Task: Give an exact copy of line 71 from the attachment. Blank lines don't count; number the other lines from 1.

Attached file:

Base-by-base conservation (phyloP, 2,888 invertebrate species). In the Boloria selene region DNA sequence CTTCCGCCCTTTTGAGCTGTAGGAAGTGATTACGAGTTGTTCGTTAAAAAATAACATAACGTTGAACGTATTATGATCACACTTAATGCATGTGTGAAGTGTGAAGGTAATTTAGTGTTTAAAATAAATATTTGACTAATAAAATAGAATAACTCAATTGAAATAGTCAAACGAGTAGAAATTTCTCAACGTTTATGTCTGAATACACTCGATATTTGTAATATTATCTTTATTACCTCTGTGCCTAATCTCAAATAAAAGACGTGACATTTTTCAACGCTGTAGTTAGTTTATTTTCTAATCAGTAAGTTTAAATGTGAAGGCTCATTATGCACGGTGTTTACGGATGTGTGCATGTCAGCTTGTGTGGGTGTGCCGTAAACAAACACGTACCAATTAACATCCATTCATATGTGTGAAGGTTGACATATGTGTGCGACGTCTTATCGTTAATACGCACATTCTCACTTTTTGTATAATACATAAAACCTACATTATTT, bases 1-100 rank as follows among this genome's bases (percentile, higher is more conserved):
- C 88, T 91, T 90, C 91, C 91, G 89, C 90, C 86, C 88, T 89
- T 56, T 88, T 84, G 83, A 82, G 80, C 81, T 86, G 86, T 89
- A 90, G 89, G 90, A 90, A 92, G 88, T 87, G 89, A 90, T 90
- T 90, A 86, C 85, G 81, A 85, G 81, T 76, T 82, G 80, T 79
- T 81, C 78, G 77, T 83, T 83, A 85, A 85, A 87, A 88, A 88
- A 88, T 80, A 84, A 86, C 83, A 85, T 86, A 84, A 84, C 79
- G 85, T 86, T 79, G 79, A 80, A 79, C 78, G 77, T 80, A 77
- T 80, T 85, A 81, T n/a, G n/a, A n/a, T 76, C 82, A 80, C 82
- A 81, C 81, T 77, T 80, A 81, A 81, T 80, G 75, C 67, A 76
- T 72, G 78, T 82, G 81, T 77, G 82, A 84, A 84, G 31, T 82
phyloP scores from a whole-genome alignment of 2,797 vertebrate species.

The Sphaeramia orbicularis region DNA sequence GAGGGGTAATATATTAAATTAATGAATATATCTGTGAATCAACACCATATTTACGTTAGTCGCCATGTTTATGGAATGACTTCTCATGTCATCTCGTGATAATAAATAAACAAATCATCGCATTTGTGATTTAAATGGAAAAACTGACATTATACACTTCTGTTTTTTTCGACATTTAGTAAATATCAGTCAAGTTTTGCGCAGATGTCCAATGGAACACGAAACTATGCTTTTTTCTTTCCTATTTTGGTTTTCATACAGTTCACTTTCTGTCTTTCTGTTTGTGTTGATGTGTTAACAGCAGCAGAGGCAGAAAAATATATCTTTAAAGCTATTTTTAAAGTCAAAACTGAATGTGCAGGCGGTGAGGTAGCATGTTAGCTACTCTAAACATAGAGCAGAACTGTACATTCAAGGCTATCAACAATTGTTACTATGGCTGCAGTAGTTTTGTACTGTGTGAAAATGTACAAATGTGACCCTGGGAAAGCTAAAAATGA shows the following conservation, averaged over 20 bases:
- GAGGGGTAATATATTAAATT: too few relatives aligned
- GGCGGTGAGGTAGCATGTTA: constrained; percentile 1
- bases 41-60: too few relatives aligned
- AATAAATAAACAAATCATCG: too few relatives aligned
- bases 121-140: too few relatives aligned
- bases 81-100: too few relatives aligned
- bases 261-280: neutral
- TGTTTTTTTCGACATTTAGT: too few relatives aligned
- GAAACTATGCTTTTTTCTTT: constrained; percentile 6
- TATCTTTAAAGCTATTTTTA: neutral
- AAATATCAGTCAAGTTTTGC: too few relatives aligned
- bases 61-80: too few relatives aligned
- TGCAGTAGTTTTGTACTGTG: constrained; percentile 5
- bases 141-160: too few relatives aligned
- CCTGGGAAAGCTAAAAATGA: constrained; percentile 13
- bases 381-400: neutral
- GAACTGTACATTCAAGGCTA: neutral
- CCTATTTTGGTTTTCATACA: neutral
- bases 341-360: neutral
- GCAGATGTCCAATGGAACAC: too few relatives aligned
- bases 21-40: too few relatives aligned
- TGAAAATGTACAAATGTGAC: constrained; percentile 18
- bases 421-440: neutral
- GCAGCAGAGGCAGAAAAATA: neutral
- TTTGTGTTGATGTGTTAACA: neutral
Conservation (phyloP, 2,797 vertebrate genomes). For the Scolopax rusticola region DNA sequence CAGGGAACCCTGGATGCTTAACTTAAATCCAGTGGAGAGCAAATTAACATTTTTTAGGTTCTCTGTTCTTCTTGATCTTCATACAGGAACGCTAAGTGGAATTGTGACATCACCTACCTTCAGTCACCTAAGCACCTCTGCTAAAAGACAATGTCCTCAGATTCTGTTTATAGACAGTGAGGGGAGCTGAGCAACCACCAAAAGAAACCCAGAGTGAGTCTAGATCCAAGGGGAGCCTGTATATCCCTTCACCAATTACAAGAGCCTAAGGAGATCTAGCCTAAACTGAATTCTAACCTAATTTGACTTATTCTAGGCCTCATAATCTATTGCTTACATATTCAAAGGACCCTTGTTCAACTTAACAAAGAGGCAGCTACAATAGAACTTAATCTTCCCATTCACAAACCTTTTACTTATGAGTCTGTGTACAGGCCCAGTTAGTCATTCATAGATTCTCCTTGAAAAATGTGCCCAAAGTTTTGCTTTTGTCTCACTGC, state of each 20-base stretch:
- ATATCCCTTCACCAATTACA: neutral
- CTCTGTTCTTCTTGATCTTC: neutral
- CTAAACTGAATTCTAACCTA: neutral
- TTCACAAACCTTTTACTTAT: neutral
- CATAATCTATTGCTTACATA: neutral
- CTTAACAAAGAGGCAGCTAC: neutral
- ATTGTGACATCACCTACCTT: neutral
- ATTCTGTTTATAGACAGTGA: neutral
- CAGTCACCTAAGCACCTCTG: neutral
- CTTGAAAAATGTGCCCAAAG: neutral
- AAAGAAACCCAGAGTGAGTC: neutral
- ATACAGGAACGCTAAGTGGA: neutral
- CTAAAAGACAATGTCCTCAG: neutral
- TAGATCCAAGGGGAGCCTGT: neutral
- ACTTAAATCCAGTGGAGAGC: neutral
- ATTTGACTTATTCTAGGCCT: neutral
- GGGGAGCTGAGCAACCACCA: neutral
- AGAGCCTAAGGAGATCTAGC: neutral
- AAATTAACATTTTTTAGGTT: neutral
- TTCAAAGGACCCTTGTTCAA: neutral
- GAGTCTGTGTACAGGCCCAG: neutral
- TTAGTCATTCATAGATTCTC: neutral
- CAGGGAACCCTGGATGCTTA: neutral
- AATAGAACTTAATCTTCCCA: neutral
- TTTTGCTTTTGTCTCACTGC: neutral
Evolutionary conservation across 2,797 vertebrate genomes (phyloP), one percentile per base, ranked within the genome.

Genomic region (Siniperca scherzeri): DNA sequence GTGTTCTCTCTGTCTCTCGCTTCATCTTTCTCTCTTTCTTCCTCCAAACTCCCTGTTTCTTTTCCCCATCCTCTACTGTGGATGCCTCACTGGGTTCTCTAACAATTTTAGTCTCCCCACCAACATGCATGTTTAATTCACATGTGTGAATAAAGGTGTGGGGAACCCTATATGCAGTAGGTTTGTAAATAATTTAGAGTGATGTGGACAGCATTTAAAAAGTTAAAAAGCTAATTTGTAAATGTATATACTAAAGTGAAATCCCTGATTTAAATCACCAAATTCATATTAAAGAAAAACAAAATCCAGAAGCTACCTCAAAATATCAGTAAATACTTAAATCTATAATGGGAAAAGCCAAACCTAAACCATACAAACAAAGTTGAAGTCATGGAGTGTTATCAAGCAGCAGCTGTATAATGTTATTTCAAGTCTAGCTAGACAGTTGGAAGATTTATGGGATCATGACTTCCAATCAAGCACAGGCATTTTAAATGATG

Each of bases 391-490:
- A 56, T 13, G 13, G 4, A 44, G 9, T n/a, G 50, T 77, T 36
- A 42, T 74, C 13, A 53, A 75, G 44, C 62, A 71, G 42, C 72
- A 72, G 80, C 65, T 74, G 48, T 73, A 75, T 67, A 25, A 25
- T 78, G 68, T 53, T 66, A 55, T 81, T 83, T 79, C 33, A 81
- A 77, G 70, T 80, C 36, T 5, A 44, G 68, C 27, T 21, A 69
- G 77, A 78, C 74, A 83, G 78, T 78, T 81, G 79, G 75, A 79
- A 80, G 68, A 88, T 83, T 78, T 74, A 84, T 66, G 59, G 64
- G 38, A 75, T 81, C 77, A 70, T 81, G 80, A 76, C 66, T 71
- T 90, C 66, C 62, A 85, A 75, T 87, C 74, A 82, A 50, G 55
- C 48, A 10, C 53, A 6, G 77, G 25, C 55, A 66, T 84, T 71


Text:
- T 78, G 68, T 53, T 66, A 55, T 81, T 83, T 79, C 33, A 81